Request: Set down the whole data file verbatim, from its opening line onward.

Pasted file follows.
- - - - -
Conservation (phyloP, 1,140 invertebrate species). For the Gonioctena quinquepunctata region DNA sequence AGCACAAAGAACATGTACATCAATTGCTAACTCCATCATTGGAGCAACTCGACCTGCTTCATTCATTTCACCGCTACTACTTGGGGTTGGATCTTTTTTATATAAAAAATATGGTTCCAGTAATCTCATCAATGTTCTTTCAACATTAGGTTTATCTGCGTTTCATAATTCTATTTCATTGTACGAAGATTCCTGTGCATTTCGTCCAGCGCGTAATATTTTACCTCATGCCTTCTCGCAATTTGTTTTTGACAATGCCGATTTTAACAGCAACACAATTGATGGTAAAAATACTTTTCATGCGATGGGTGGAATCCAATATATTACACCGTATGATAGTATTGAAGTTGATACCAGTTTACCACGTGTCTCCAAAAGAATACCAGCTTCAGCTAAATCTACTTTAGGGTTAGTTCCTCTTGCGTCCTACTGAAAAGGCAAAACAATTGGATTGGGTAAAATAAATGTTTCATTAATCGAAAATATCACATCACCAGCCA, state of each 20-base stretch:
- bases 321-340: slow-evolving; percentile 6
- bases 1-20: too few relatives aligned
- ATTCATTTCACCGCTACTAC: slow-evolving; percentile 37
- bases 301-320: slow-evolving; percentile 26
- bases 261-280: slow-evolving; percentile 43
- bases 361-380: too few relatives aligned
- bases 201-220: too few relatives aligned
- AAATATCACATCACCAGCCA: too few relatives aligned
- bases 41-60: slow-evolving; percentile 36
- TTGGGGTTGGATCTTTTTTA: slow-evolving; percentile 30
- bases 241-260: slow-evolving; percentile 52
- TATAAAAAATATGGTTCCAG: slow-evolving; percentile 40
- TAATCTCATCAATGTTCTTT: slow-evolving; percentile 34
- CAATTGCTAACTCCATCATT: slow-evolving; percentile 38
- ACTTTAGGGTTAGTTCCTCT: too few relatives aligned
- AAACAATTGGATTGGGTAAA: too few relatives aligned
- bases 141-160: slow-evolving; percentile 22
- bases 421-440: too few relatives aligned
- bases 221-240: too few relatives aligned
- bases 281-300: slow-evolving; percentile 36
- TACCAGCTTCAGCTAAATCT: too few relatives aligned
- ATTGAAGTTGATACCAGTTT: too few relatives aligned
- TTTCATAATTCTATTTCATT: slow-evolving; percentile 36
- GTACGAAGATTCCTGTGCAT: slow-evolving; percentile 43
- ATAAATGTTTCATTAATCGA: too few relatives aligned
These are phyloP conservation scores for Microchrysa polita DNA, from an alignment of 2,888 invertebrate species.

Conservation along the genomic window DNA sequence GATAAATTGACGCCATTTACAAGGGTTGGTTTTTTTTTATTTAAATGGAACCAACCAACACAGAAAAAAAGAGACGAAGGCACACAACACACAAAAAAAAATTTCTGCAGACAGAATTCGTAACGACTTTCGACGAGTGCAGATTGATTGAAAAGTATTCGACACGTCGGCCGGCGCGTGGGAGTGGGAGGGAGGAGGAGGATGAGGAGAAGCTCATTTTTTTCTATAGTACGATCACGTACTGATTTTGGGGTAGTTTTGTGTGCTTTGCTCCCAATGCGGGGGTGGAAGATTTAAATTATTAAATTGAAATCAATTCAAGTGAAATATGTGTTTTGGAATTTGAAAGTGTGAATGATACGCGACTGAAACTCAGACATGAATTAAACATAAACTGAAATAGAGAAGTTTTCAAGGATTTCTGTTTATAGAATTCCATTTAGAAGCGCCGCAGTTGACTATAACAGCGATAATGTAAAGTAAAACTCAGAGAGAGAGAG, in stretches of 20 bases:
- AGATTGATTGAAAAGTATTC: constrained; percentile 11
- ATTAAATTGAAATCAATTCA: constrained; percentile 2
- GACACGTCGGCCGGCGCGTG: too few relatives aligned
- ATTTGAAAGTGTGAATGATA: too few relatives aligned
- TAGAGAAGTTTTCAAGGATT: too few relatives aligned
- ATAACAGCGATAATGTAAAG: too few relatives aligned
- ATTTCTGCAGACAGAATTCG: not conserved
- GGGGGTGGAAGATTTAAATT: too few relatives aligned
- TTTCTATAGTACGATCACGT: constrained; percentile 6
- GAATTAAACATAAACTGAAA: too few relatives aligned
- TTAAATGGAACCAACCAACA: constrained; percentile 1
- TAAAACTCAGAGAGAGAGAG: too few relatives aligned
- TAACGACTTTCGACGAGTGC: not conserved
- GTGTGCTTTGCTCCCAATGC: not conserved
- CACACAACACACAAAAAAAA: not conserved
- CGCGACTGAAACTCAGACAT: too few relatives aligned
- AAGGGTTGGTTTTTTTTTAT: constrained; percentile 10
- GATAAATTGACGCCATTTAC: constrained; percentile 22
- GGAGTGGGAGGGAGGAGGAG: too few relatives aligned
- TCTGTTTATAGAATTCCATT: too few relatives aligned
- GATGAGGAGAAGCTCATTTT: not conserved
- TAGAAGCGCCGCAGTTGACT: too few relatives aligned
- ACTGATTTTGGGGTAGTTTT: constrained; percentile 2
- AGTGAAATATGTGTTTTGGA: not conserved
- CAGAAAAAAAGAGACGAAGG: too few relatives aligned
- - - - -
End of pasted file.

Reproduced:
Conservation (phyloP, 1,140 invertebrate species). For the Gonioctena quinquepunctata region DNA sequence AGCACAAAGAACATGTACATCAATTGCTAACTCCATCATTGGAGCAACTCGACCTGCTTCATTCATTTCACCGCTACTACTTGGGGTTGGATCTTTTTTATATAAAAAATATGGTTCCAGTAATCTCATCAATGTTCTTTCAACATTAGGTTTATCTGCGTTTCATAATTCTATTTCATTGTACGAAGATTCCTGTGCATTTCGTCCAGCGCGTAATATTTTACCTCATGCCTTCTCGCAATTTGTTTTTGACAATGCCGATTTTAACAGCAACACAATTGATGGTAAAAATACTTTTCATGCGATGGGTGGAATCCAATATATTACACCGTATGATAGTATTGAAGTTGATACCAGTTTACCACGTGTCTCCAAAAGAATACCAGCTTCAGCTAAATCTACTTTAGGGTTAGTTCCTCTTGCGTCCTACTGAAAAGGCAAAACAATTGGATTGGGTAAAATAAATGTTTCATTAATCGAAAATATCACATCACCAGCCA, state of each 20-base stretch:
- bases 321-340: slow-evolving; percentile 6
- bases 1-20: too few relatives aligned
- ATTCATTTCACCGCTACTAC: slow-evolving; percentile 37
- bases 301-320: slow-evolving; percentile 26
- bases 261-280: slow-evolving; percentile 43
- bases 361-380: too few relatives aligned
- bases 201-220: too few relatives aligned
- AAATATCACATCACCAGCCA: too few relatives aligned
- bases 41-60: slow-evolving; percentile 36
- TTGGGGTTGGATCTTTTTTA: slow-evolving; percentile 30
- bases 241-260: slow-evolving; percentile 52
- TATAAAAAATATGGTTCCAG: slow-evolving; percentile 40
- TAATCTCATCAATGTTCTTT: slow-evolving; percentile 34
- CAATTGCTAACTCCATCATT: slow-evolving; percentile 38
- ACTTTAGGGTTAGTTCCTCT: too few relatives aligned
- AAACAATTGGATTGGGTAAA: too few relatives aligned
- bases 141-160: slow-evolving; percentile 22
- bases 421-440: too few relatives aligned
- bases 221-240: too few relatives aligned
- bases 281-300: slow-evolving; percentile 36
- TACCAGCTTCAGCTAAATCT: too few relatives aligned
- ATTGAAGTTGATACCAGTTT: too few relatives aligned
- TTTCATAATTCTATTTCATT: slow-evolving; percentile 36
- GTACGAAGATTCCTGTGCAT: slow-evolving; percentile 43
- ATAAATGTTTCATTAATCGA: too few relatives aligned
These are phyloP conservation scores for Microchrysa polita DNA, from an alignment of 2,888 invertebrate species.

Conservation along the genomic window DNA sequence GATAAATTGACGCCATTTACAAGGGTTGGTTTTTTTTTATTTAAATGGAACCAACCAACACAGAAAAAAAGAGACGAAGGCACACAACACACAAAAAAAAATTTCTGCAGACAGAATTCGTAACGACTTTCGACGAGTGCAGATTGATTGAAAAGTATTCGACACGTCGGCCGGCGCGTGGGAGTGGGAGGGAGGAGGAGGATGAGGAGAAGCTCATTTTTTTCTATAGTACGATCACGTACTGATTTTGGGGTAGTTTTGTGTGCTTTGCTCCCAATGCGGGGGTGGAAGATTTAAATTATTAAATTGAAATCAATTCAAGTGAAATATGTGTTTTGGAATTTGAAAGTGTGAATGATACGCGACTGAAACTCAGACATGAATTAAACATAAACTGAAATAGAGAAGTTTTCAAGGATTTCTGTTTATAGAATTCCATTTAGAAGCGCCGCAGTTGACTATAACAGCGATAATGTAAAGTAAAACTCAGAGAGAGAGAG, in stretches of 20 bases:
- AGATTGATTGAAAAGTATTC: constrained; percentile 11
- ATTAAATTGAAATCAATTCA: constrained; percentile 2
- GACACGTCGGCCGGCGCGTG: too few relatives aligned
- ATTTGAAAGTGTGAATGATA: too few relatives aligned
- TAGAGAAGTTTTCAAGGATT: too few relatives aligned
- ATAACAGCGATAATGTAAAG: too few relatives aligned
- ATTTCTGCAGACAGAATTCG: not conserved
- GGGGGTGGAAGATTTAAATT: too few relatives aligned
- TTTCTATAGTACGATCACGT: constrained; percentile 6
- GAATTAAACATAAACTGAAA: too few relatives aligned
- TTAAATGGAACCAACCAACA: constrained; percentile 1
- TAAAACTCAGAGAGAGAGAG: too few relatives aligned
- TAACGACTTTCGACGAGTGC: not conserved
- GTGTGCTTTGCTCCCAATGC: not conserved
- CACACAACACACAAAAAAAA: not conserved
- CGCGACTGAAACTCAGACAT: too few relatives aligned
- AAGGGTTGGTTTTTTTTTAT: constrained; percentile 10
- GATAAATTGACGCCATTTAC: constrained; percentile 22
- GGAGTGGGAGGGAGGAGGAG: too few relatives aligned
- TCTGTTTATAGAATTCCATT: too few relatives aligned
- GATGAGGAGAAGCTCATTTT: not conserved
- TAGAAGCGCCGCAGTTGACT: too few relatives aligned
- ACTGATTTTGGGGTAGTTTT: constrained; percentile 2
- AGTGAAATATGTGTTTTGGA: not conserved
- CAGAAAAAAAGAGACGAAGG: too few relatives aligned